Arkle’s understanding can be encapsulated as based-on the fact that we each have a spark of divinity; by means of which we can all potentially (if we are able to attain the necessary, undistracted and real form of consciousness) directly-know something of God’s true nature, mind and benign intentions. For Arkle; life is Good at its root and when correctly understood, because the world was made, and continues, for our ultimate benefit. What makes Arkle a mystic in that he personally had a vivid and immediate perception of God’s reality and activity in the world.

As many of his paintings depict; Arkle perceived life (ordinary, everyday; working, married and family life) as a communication from the divine and permeated by spiritual influences. Various paintings show a teapot and cups on a table by a window, a mountain landscape or a seascape, a bowler-hatted businessman, people doing holiday things – sitting, dancing, playing a flute… these typically illuminated by inner light; or with a mysterious glow or sparkle; or with large spiritual (and smiling) faces or enfolding hands invisibly present and waiting but unacknowledged.

(If this type of painting sounds simplistic, sentimental even saccharine; then this is indeed how they strike many modern people. But they arise from a base of tough resilience and immersion in practical life – and ought to be regarded as a higher, but true and realistic, vision of actual Heaven.)

In essence; Bill Arkle’s world is one of meaning and purpose, a world of experiences and learning (he often terms Life a ‘university’); and ultimately one underpinned by that unselfish loving affection we may know from our glimpses of ideal family living in which parents nurture and sustain the individuality, growth and freedom of each of their children. Each child is encouraged to grow-up, if and when ready to do so; and despite that the process necessarily entails suffering and loneliness; because the objective is an adult, autonomous child who voluntarily chooses to becomes a friend, colleague and collaborator in the endlessly creative work of reality. This is a partial-microcosm of Arkle’s Heaven – a dynamic world of evolution of absolutely-unique individuals, cohering by pure love.

Arkle’s friends have told me that the most characteristic and complete expression of his vision was to be found in semi-improvised multi-media presentations of visual, verbal and musical material. I have been studying Arkle’s writings and pictures intensely for the past five years; and find them an inexhaustible source of insight and encouragement. But until now, I have not heard any of his music.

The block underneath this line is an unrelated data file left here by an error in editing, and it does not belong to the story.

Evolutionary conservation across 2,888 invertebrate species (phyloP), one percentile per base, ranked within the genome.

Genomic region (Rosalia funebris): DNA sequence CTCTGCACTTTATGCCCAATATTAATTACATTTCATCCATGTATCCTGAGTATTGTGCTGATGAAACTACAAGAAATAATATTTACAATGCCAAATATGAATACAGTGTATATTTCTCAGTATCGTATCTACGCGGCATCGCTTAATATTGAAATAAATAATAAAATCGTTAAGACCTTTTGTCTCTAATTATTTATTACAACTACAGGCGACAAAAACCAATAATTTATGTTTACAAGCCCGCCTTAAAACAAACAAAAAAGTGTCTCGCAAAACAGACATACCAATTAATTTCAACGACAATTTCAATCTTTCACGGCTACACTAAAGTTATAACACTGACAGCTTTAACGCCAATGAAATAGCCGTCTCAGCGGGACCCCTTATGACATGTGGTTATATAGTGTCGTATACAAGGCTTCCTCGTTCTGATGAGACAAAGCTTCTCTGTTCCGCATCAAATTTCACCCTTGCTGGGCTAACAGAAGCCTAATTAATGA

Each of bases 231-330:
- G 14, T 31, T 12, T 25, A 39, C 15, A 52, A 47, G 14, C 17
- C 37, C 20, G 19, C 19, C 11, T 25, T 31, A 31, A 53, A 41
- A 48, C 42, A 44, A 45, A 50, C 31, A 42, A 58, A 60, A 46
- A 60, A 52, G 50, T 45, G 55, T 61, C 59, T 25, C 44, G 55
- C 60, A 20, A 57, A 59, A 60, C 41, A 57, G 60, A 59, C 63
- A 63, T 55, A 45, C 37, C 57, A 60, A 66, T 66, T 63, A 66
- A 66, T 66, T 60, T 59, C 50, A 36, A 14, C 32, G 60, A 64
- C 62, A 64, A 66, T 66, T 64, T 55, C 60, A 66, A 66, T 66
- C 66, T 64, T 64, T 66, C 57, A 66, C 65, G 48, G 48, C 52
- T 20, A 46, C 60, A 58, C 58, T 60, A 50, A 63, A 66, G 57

This reissue of The Music of William Arkle, from the era of his collaboration with The Enid, is therefore very welcome to me; as rounding-out a more complete picture of this multi-faceted and inspiring man.

Tuesday 17 October 2017

Evolving consciousness beyond the sophisticated cynic

In his Geography of Consciousness (1974; pp 117-9), William Arkle describes eight levels of consciousness spanning the physical and ideal worlds - at the lowest end is Man as almost unconscious: passive, instinctive and immersed in the social group; at the highest level, Man's consciousness has become that of a god: free, agent, autonomous, participating in the work of creation.

But as probably only one or a very few have ever attained Higher Man stage (Saint John the Evangelist, may be an example); it is stages 1-7 which we need to consider...

Higher Man

7. Mystic
6. Poetic
5. Idealistic
4. Sophisticated cynical - the Dead-Centre
3. Responsible
2. Average
1. Lower man

And in particular I wish to focus on the sophisticated cynic of stage 4 - which is the typical and defining stage of Modern Western Man - or, at least, the intellectual and institutional leadership class of Modern Western Man.

To paraphrase Arkle; the sophisticated cynic is at the Dead-Centre of the evolutionary scheme - poised, suspended, trapped between lower and higher consciousness. This is a state of wide awareness of options and possibilities; made possible by increased knowledge and learning - but experienced as a pervasive relativism.

Everything is known, but nothing known with confidence - all is suspect; one option is balanced and cancelled-out by the others. Movement upward, or downward, immediately leads to loss of confidence and a tendency to return to the Dead-Centre.

And the centre is 'dead' because there is a state of demotivation. The longer a period of time that is spent in the dead centre; the harder it gets to escape. The modern sophisticated cynic may yearn either to become a higher man, to live by pure ideals and non-material values; or (perhaps more often) he yearns to discard sophistication and cynicism and simply lapse back into passivity, instinct, spontaneity and unreflectiveness - to become natural...